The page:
Again, like yesterday, we have no teaching, but the import of the idea is fairly clear. Yesterday the idea said that the things we see don't mean anything. They are just form and have no content in themselves. Yet, of course, the situation seems very different to us. The things we see do seem to have meaning. And each one seems to mean something different. Some of them mean a lot, some mean very little.
Today's idea explains that the meaning these things have for us is not in them, but has been assigned by us to them. We see it in them, but it's not in them. The meaning we see is therefore inappropriate, inapplicable. We have given meaning to things that have no meaning. And since the meaning we see determines our emotions, we are having inappropriate emotional reactions to everything. As disheartening as this may seem, it can also be extremely freeing. What you instantly think is, "Well, if I've just given it that meaning, then it doesn't really have that meaning. And so I'm free of the painful meaning I've been seeing in it."
The body of the lesson—paragraphs 1 and 2—consists of just practice instructions. The sentence we repeat takes the same basic form as yesterday's:
I have given this/that __________ all the meaning that it has for me.
Like yesterday, you glance around you "easily and fairly quickly" and apply the idea to whatever you see. You start near, and then extend farther. This time, you even look to either side and then turn around and look behind you. The obvious purpose of this is to instill in you the notion that the idea applies to literally everything.
As for the other details, they are "the same as those for the first one" (1:1):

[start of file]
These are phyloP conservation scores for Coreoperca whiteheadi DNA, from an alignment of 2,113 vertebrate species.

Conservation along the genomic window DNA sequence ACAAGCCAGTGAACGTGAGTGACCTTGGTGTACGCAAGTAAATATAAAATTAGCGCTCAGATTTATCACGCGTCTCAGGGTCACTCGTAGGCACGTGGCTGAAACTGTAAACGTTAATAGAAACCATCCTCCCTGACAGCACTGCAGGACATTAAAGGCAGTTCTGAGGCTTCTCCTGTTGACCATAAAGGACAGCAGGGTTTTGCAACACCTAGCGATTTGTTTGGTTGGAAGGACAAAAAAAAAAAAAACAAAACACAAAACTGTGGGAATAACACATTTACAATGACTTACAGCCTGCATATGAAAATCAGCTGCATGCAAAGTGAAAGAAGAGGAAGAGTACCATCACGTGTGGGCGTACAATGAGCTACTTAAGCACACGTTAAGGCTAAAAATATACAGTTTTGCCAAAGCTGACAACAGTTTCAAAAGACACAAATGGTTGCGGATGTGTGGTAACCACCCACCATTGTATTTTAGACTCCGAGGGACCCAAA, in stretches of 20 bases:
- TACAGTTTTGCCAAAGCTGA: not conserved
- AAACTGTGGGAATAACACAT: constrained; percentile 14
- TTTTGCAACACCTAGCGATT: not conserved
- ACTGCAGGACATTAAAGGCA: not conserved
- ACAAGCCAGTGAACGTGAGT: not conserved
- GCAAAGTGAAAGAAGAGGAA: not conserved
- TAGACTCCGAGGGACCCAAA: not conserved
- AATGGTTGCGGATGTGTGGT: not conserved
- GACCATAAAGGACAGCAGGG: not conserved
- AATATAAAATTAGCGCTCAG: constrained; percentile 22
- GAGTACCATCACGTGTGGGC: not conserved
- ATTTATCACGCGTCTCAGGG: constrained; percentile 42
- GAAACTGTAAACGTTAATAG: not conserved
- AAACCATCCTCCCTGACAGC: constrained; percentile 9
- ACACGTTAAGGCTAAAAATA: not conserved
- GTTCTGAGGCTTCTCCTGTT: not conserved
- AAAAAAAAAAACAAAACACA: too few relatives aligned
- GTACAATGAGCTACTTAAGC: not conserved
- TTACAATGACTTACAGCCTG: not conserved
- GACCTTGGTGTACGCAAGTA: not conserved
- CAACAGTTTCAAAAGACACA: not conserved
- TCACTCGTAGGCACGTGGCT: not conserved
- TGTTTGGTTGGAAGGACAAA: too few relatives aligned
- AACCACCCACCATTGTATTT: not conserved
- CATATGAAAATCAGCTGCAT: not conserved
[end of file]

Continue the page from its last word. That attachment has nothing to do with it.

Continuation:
- Twice (ideally morning and evening)
- A minute or so (unless that feels rushed)
- Unhurriedly, slowly, leisurely, comfortably—it's quality, not quantity, that matters
There is a huge focus in this lesson on remaining indiscriminate. You are to treat everything the same. Don't concentrate on any one thing. Be sure nothing is excluded. And don't treat things differently just because:
- They look bigger, brighter, more attention-getting
- They are more important to you
These two points are actually a brief reference to the Course's theory of selective attention. According to the Course, we are highly selective in what we attend to visually. We pay attention to things that visually stand out and therefore catch our eye (see M-8.1), and we pay attention to things we value (see M-8.3:7). That is, in essence, the same list that we find here. So don't let yourself be swayed by what's bigger and shinier and by what's more important to you.
Also, don't try to include everything, as that would introduce strain. Remember, quality comes first and quantity comes second.
All the practice instructions are meant to reinforce a single idea: This lesson applies to absolutely everything. One way to understand this is that right now we are currently seeing things along a spectrum. On one end of the spectrum, a thing has no meaning in itself, we give it any meaning it has for us. We can probably recognize that this is true of, say, some lint in our pocket. On the other end of the spectrum, a thing—for instance, a beautiful body or a dead body—does have meaning in itself; when we see meaning in it, we are seeing what is. And then in between, things are a mixture of both. An upsetting situation, for instance, seems like a mixture of meanings that we have arbitrarily assigned and meanings that are just the way it is.
The point of this lesson is to help us get rid of that spectrum, so that we realize that the far end—where we give things any meaning they have—applies to absolutely everything. The other end of the spectrum, along with all the territory in between the two ends, simply doesn't exist.